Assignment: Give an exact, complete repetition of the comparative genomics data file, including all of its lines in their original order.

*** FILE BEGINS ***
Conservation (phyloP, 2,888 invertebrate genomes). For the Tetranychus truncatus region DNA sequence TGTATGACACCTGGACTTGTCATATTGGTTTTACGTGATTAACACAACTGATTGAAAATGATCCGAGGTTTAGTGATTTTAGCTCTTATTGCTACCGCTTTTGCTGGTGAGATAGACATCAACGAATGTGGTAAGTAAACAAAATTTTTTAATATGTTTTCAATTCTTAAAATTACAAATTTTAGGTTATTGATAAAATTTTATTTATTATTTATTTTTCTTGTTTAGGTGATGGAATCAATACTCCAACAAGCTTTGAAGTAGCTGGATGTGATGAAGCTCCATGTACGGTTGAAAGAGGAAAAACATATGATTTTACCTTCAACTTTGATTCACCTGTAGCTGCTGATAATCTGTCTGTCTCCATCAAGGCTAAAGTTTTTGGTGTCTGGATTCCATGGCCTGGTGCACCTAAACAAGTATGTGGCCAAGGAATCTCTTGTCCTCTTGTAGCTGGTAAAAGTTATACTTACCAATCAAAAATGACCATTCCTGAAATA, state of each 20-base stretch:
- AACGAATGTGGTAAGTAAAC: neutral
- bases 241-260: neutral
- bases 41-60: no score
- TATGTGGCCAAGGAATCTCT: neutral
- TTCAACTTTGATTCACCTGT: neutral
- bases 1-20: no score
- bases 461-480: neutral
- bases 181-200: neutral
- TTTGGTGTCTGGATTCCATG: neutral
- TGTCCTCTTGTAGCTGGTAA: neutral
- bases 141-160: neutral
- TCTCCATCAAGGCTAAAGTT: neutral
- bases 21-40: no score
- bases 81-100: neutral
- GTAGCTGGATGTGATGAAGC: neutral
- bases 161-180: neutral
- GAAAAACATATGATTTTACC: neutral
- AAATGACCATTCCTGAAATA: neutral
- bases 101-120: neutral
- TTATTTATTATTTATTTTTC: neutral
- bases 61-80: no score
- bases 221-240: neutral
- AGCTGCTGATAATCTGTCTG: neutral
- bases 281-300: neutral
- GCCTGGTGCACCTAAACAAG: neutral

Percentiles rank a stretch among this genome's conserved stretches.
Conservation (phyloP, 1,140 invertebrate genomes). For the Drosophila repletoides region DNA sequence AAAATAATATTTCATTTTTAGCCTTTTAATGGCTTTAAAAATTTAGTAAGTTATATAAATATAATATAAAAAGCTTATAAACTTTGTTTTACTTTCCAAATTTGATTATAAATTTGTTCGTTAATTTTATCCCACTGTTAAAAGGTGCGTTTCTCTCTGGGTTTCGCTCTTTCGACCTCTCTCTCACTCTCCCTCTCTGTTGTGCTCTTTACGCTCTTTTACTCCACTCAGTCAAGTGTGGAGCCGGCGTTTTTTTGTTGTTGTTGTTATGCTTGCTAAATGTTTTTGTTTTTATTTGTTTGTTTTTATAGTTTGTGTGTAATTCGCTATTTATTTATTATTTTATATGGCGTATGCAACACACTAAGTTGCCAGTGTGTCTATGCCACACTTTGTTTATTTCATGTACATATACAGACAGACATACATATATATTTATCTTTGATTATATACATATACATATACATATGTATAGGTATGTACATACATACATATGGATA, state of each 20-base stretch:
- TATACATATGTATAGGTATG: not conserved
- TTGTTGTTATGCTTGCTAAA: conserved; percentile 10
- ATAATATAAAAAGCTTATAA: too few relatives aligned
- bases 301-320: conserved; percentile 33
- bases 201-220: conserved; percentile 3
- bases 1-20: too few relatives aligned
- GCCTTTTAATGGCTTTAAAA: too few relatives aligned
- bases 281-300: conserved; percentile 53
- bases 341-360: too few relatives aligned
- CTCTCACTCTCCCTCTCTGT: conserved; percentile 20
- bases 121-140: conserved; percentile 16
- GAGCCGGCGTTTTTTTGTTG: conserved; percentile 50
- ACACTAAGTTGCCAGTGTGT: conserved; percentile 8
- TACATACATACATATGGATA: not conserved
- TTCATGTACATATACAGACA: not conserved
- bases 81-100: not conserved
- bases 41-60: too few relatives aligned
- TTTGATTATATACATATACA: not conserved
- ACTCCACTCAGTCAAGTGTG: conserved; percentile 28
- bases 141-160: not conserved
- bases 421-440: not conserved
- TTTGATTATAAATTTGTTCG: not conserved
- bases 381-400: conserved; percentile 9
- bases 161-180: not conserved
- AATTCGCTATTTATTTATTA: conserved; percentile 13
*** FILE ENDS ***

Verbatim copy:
Conservation (phyloP, 2,888 invertebrate genomes). For the Tetranychus truncatus region DNA sequence TGTATGACACCTGGACTTGTCATATTGGTTTTACGTGATTAACACAACTGATTGAAAATGATCCGAGGTTTAGTGATTTTAGCTCTTATTGCTACCGCTTTTGCTGGTGAGATAGACATCAACGAATGTGGTAAGTAAACAAAATTTTTTAATATGTTTTCAATTCTTAAAATTACAAATTTTAGGTTATTGATAAAATTTTATTTATTATTTATTTTTCTTGTTTAGGTGATGGAATCAATACTCCAACAAGCTTTGAAGTAGCTGGATGTGATGAAGCTCCATGTACGGTTGAAAGAGGAAAAACATATGATTTTACCTTCAACTTTGATTCACCTGTAGCTGCTGATAATCTGTCTGTCTCCATCAAGGCTAAAGTTTTTGGTGTCTGGATTCCATGGCCTGGTGCACCTAAACAAGTATGTGGCCAAGGAATCTCTTGTCCTCTTGTAGCTGGTAAAAGTTATACTTACCAATCAAAAATGACCATTCCTGAAATA, state of each 20-base stretch:
- AACGAATGTGGTAAGTAAAC: neutral
- bases 241-260: neutral
- bases 41-60: no score
- TATGTGGCCAAGGAATCTCT: neutral
- TTCAACTTTGATTCACCTGT: neutral
- bases 1-20: no score
- bases 461-480: neutral
- bases 181-200: neutral
- TTTGGTGTCTGGATTCCATG: neutral
- TGTCCTCTTGTAGCTGGTAA: neutral
- bases 141-160: neutral
- TCTCCATCAAGGCTAAAGTT: neutral
- bases 21-40: no score
- bases 81-100: neutral
- GTAGCTGGATGTGATGAAGC: neutral
- bases 161-180: neutral
- GAAAAACATATGATTTTACC: neutral
- AAATGACCATTCCTGAAATA: neutral
- bases 101-120: neutral
- TTATTTATTATTTATTTTTC: neutral
- bases 61-80: no score
- bases 221-240: neutral
- AGCTGCTGATAATCTGTCTG: neutral
- bases 281-300: neutral
- GCCTGGTGCACCTAAACAAG: neutral

Percentiles rank a stretch among this genome's conserved stretches.
Conservation (phyloP, 1,140 invertebrate genomes). For the Drosophila repletoides region DNA sequence AAAATAATATTTCATTTTTAGCCTTTTAATGGCTTTAAAAATTTAGTAAGTTATATAAATATAATATAAAAAGCTTATAAACTTTGTTTTACTTTCCAAATTTGATTATAAATTTGTTCGTTAATTTTATCCCACTGTTAAAAGGTGCGTTTCTCTCTGGGTTTCGCTCTTTCGACCTCTCTCTCACTCTCCCTCTCTGTTGTGCTCTTTACGCTCTTTTACTCCACTCAGTCAAGTGTGGAGCCGGCGTTTTTTTGTTGTTGTTGTTATGCTTGCTAAATGTTTTTGTTTTTATTTGTTTGTTTTTATAGTTTGTGTGTAATTCGCTATTTATTTATTATTTTATATGGCGTATGCAACACACTAAGTTGCCAGTGTGTCTATGCCACACTTTGTTTATTTCATGTACATATACAGACAGACATACATATATATTTATCTTTGATTATATACATATACATATACATATGTATAGGTATGTACATACATACATATGGATA, state of each 20-base stretch:
- TATACATATGTATAGGTATG: not conserved
- TTGTTGTTATGCTTGCTAAA: conserved; percentile 10
- ATAATATAAAAAGCTTATAA: too few relatives aligned
- bases 301-320: conserved; percentile 33
- bases 201-220: conserved; percentile 3
- bases 1-20: too few relatives aligned
- GCCTTTTAATGGCTTTAAAA: too few relatives aligned
- bases 281-300: conserved; percentile 53
- bases 341-360: too few relatives aligned
- CTCTCACTCTCCCTCTCTGT: conserved; percentile 20
- bases 121-140: conserved; percentile 16
- GAGCCGGCGTTTTTTTGTTG: conserved; percentile 50
- ACACTAAGTTGCCAGTGTGT: conserved; percentile 8
- TACATACATACATATGGATA: not conserved
- TTCATGTACATATACAGACA: not conserved
- bases 81-100: not conserved
- bases 41-60: too few relatives aligned
- TTTGATTATATACATATACA: not conserved
- ACTCCACTCAGTCAAGTGTG: conserved; percentile 28
- bases 141-160: not conserved
- bases 421-440: not conserved
- TTTGATTATAAATTTGTTCG: not conserved
- bases 381-400: conserved; percentile 9
- bases 161-180: not conserved
- AATTCGCTATTTATTTATTA: conserved; percentile 13